MAPS Air Museum
The MAPS Air Museum (MAPS = Military Aviation Preservation Society) is located just south of Akron in North Canton, Ohio.
The Military Aircraft Preservation Society museum grounds consist of:
- Gift shop and small exhibit area
- Main hangar with F-14 Tomcat, F-4 Phantom, MiG-17, F-86, A-7E Corsair II, Grumman S-2 Tracker, Skymaster, Navion, and weapons
- Rear display room with a variety exhibits of personally donated artifacts from WWI right up to present day
- Outdoor area with the Grumman F-11 Tiger, Beechcraft C-45, a Douglas C-47 and other restoration candidates
- Restoration hangar with a WWII B-26 Marauder, F-100 Super Sabre, Fairchild Cornell and other aircraft
The most visually outstanding aircraft in their collection is their A-7E Corsair II. The restoration work is excellent and the paint work is just outstanding. The F-86D Sabre Dog was in the process of being restored when I visited and the care and attention to detail performed by the restoration crew was very impressive. The F-86's right side was yet unfinished, but the left side was highly polished with crisp insignia and graphics. The Grumman S-2F Tracker was one of the best I've seen in a museum and I believe it is airworthy. Also airworthy were the L-17 Navion and Cessna O-2 Mixmaster (Skymaster). One of my personal favorites in their collection is their Soviet MiG-17 jet fighter. I think it is such a hot looking aircraft, and it is also a terrific example of the wonders these guys can perform with a very rough looking airframe. Have a look at the MiG-17's photos on these pages, then visit the MAPS Air Museum's website and have a look at what that Soviet jet fighter looked like when they got it. What these guys have accomplished with the MiG-17's airframe is nothing short of amazing.
The most unusual exhibit is the gondola from the airship Spirit of Akron, a Goodyear built blimp which crashed in 1999. Many of us have seen a Goodyear Blimp cruising through the sky at some point in our lives, but few have the opportunity or bucks to get onboard. You can actually get inside this Goodyear Blimp gondola and get a feel for the layout of an airship gondola. It is quite spacious by airplane standards.
Another odd gem on display is a radio controlled Sherman tank. While RC Sherman tanks are not that rare, this one has a hand made V-8 engine. Designing and machining your own V-8 block and crankshaft is no simple task. My pictures don't do it justice with the glass reflections. I believe the entire tank is scratch built and close to 3 feet long.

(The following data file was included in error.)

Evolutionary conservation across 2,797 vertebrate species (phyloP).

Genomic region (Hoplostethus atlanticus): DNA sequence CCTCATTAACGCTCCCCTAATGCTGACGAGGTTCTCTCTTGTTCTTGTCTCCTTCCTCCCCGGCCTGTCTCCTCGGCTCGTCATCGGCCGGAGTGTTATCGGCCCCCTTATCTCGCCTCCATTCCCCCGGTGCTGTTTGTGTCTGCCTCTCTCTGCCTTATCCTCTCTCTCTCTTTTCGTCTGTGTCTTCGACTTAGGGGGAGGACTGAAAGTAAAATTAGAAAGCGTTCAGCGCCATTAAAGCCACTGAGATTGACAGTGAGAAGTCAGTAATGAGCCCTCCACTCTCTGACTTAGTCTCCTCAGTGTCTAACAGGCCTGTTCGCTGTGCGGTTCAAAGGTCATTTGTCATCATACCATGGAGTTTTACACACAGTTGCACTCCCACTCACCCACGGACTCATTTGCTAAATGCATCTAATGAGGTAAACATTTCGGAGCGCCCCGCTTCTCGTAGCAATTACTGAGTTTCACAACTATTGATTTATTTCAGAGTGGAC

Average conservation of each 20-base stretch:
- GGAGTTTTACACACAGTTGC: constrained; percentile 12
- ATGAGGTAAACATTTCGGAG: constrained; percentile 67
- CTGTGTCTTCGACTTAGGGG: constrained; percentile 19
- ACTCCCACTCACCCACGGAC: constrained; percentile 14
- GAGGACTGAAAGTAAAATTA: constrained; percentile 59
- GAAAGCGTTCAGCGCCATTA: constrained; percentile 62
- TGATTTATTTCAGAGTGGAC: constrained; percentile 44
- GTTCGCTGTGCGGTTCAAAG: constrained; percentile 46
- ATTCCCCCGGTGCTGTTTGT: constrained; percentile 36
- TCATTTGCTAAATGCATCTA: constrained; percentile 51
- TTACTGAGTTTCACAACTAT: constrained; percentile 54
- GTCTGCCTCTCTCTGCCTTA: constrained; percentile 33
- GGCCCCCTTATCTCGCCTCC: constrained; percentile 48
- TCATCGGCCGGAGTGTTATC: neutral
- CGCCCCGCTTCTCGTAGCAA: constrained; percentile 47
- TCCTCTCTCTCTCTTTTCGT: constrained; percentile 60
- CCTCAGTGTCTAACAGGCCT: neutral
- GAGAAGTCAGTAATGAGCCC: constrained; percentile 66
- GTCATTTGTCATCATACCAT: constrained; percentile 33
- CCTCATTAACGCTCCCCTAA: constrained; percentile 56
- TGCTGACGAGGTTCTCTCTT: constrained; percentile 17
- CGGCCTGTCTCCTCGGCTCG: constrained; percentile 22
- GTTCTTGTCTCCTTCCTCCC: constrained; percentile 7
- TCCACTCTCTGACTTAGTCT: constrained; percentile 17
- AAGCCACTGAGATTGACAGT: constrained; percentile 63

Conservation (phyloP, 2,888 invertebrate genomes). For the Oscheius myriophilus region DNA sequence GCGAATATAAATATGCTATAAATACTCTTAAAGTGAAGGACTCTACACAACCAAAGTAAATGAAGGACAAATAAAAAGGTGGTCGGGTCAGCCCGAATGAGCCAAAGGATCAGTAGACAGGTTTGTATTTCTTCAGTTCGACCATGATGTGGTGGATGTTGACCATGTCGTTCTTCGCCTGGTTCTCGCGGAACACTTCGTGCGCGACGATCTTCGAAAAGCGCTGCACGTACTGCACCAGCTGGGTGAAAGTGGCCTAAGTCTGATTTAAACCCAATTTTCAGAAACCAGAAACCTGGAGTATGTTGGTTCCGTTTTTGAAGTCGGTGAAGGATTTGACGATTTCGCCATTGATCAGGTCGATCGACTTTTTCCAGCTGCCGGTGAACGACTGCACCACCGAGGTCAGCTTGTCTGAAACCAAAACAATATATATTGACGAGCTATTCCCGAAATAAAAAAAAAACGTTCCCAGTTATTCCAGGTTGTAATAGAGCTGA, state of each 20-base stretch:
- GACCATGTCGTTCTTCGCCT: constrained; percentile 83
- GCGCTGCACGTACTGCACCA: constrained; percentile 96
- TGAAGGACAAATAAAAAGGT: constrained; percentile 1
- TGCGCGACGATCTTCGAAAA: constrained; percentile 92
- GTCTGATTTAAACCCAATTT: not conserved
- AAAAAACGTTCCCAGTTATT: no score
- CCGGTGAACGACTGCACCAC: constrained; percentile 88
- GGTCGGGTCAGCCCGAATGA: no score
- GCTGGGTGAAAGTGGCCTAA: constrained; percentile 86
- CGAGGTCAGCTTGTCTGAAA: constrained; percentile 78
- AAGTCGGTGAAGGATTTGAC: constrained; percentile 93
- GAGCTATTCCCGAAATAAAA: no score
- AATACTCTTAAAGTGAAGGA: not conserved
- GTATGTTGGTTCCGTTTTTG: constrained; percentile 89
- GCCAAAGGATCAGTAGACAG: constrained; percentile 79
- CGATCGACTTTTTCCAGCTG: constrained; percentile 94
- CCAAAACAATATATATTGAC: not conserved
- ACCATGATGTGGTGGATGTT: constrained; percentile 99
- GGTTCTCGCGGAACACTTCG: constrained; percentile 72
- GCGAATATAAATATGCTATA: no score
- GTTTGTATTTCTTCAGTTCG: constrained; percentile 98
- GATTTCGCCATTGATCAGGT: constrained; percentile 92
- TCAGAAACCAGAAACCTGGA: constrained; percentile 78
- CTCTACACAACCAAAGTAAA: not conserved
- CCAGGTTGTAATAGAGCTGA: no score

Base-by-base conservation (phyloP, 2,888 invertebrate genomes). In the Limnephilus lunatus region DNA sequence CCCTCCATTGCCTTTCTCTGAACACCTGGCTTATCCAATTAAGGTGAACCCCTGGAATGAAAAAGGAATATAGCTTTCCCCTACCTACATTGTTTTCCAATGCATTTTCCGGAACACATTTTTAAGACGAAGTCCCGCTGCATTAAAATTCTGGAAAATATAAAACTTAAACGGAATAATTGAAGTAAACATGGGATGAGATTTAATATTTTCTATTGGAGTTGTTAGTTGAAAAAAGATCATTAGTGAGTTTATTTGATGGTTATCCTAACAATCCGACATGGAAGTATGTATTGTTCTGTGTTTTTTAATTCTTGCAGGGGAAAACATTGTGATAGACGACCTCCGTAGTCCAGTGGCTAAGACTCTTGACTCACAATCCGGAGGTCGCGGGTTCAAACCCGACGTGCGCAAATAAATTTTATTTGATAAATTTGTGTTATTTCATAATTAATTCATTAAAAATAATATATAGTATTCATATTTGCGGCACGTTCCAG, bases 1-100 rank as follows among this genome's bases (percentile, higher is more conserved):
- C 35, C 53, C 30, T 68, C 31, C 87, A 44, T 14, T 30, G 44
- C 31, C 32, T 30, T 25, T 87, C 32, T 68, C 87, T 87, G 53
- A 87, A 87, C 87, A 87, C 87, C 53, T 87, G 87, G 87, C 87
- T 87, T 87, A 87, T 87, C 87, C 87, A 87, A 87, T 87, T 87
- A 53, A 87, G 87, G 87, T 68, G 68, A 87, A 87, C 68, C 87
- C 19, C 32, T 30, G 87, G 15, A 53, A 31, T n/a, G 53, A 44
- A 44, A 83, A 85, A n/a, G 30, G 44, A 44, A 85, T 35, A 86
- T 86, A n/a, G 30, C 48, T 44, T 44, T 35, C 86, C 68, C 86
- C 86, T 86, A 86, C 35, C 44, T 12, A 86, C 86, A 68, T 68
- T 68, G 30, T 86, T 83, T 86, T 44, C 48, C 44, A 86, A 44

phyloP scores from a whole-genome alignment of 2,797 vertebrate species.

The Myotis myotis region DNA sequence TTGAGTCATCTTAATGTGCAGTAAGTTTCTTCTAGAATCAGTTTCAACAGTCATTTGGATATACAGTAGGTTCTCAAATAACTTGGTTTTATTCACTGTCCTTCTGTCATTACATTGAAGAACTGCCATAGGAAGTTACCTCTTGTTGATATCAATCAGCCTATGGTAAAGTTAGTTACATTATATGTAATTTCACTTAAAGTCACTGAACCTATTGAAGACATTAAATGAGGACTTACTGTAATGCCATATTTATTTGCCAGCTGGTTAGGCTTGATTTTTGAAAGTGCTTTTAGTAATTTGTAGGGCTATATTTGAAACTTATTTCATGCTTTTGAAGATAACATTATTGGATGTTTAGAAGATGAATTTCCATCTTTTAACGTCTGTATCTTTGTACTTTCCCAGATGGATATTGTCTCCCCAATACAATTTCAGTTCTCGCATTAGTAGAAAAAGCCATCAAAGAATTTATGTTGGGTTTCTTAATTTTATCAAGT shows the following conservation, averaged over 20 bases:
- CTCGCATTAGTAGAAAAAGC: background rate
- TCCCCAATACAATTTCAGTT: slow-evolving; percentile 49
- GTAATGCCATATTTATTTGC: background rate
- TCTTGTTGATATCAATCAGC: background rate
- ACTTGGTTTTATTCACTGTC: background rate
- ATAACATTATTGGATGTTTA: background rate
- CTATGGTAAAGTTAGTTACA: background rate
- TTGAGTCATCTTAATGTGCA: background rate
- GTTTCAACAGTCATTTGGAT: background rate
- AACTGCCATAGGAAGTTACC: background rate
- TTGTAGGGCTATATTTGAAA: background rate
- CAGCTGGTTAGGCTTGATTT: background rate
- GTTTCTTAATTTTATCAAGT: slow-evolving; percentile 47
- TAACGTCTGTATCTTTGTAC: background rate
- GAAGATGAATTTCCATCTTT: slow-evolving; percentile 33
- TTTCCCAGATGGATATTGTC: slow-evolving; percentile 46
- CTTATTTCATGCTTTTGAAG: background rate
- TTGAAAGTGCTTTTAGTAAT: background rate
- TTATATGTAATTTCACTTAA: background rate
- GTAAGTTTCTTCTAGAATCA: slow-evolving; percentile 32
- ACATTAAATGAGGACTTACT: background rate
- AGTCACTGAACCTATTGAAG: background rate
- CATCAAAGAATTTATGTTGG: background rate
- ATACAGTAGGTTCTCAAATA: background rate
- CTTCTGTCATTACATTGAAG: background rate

Don't miss the rear display room. There are cases and cases of military artifacts running from WWI right up to the Persian Gulf conflicts. Many were donated by veterans and their families, so some things were somewhat of a mystery to the MAPS museum staff. The most interesting display to me was the WWII POW display of Lt. Buzz Sewell, a B-26 Bombardier shot down and captured by the Germans and interred in
Stalag Luft III, and later
Stalag Luft III in Sagan, Germany. There are photos (some taken secretly in POW camps), personal artifacts, and pages of a diary Lt. Sewell kept hidden in his socks.
The MAPS Air Museum is about 20 minutes south of Akron, OH a short distance from Rt-77 on the outskirts of the Akron-Canton Regional Airport. There is no food on site other than vending machine drinks, but there were several fast food places a short drive down 241. The museum has a small gift shop, with some very good looking airplane and helicopter T-shirt designs. Parking is free and close to the entrance and all of the exhibits are on one level making the museum very handicap accessible. The staff were friendly and very talkative and quick to fill you in on details and history of their aircraft and exhibits. For hours and directions, visit the MAPS Air Museum's Website.
If you're in the area pay these guys a visit. They've got a great collection of aircraft and go out of their way to make you feel welcome. The volunteers are proud of their work and eager to show you around. If you live in the area, offer to volunteer. The museum has several very interesting and historically significant airplanes needing restoration and the restoration crew needs the extra hands. You'll be working with a good group of guys and will have a chance to get very up close and personal with some very historic military airplanes.